The Letters of Ruth Bryan, 1805-1860

Counsels to hearken to the voice of the good Shepherd alone

To Mrs. H., February 20, 1850.
My loved one in our beloved, and for His precious sake,
In His own sweet love I salute you in spirit, and in our oneness in Him desire to commune of Him, joyfully forgetting ourselves and each other, that He alone may be remembered. May He be the glow between us, His living love being the fire of our fervor. Truly we want no false fire of the flesh, for all such will go out in utter darkness; we want no sparks of our own kindling, for He says of such, "This shall you have at my hand, you shall lie down in sorrow." God himself has kindled his own fire of love in our souls, and in the renewings of it by His Spirit we flow out to each other in His praise. Oh, blessed privilege, not to know or be known after the flesh—but "all for the lifting of Jesus on high," that He may increase and we decrease!

Very sweet is the flow of your love-strain, my dear Amelia. It is sweet for His sake who is to His bride what no earthly language can ever fully express; for when we have said all we can, the fullest and sweetest remains untold. Each bosom must know for itself the secrets of love, or they are not known at all; and where really enjoyed, they will flow from soul to soul in something more powerful than words. I feel it, beloved friend, it is inexpressible—one life, one love, one Beloved, one blissful eternity, in which we shall know as we are known, and see as we are seen. What, what shall I render that I, so unworthy, should be the object of such love? "If a man would give all the substance of his house for love, it would utterly be scorned." (Cant. 8:6) Oh, it comes free, or I had never known it; and most freely, without creature effort, does it flow back to its source and flow out to those kindred souls who are enkindled by its sacred fire. Truly I am formed by love, for love. To the God of love, who is love, be all the praise! "This people have I formed for myself, they shall show forth my praise."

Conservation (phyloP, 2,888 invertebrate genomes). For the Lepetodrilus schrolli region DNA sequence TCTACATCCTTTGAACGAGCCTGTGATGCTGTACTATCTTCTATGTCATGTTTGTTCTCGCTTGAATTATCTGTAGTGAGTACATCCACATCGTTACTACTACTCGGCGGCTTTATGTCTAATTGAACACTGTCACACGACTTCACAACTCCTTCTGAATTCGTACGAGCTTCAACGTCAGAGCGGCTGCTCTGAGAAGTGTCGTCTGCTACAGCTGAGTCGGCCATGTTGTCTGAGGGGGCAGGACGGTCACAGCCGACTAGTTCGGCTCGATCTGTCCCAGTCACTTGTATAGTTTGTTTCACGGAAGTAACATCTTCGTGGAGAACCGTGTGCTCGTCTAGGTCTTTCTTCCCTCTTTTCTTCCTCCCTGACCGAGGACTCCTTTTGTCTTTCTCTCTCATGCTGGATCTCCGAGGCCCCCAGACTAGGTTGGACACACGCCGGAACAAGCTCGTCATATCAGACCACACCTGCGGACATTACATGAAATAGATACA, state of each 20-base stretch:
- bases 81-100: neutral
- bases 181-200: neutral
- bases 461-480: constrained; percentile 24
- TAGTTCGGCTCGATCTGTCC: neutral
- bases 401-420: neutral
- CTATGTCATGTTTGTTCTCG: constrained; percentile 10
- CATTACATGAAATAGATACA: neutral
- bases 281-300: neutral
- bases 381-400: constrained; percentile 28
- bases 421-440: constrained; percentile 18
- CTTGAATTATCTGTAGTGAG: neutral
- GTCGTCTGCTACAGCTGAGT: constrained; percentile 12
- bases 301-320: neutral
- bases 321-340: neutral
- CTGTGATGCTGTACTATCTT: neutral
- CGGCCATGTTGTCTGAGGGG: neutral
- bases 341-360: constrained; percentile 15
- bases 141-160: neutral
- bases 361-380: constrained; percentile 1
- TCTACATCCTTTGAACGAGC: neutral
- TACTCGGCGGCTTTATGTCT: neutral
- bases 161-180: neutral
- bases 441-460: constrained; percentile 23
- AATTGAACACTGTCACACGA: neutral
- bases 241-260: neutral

O our precious Christ, surely we will welcome the fiery coals of Your jealousy, the vehement flame of which shall burn out from our hearts every name, every image—but Your own, for only then can our inner man be satisfied, "when we awake up in Your likeness." Oh, then, set us "as a seal upon Your heart, as a seal upon Your arm" forever.

It seems the will of our Father that you and I, dear Amelia, should walk for a season in much circumstantial contrariety, and perhaps just as we seem ready to cast the anchor or touch the shore, we are unexpectedly sent out again into a fresh storm. So it has been with me—but all is well. There is no perishing with Christ on board; "the winds and waves obey Him," and the storm blows up or blows over, precisely according to His loving will. This morning our family reading was Matt. 12, and at verse 20 my soul melted, and your spirit seemed blended in its softness and its triumph. Yes, it seemed for you: "A bruised reed shall He not break, and smoking flax shall He not quench, until He send forth judgment unto victory." "Judgment unto victory,"—it needs no comment; I could say much—but words will only impoverish. I cast this bread upon the waters of your soul and of your circumstances; if you are fed by it in all its fullness, it will not only invigorate now—but be found after many days. May He who kindled the flame of our friendship be pleased constantly to take off all that is of the creature, that it may burn free and bright to His glory alone, and that we may live in each other's hearts without leaving any the less room for Him "who fills all in all." O holy, lovely Savior, keep Your poorest, vilest worm in her true nothingness, in all her and Your beloved ones, and just make her only help them to love You more. Take this loving Amelia and consecrate the union of our hearts, in oneness with You, to Your especial service and Your glory; ever keep us clear of each other—ah, and of all others—that communion may be free and blissful in You, of You, with You, and for You. Amen.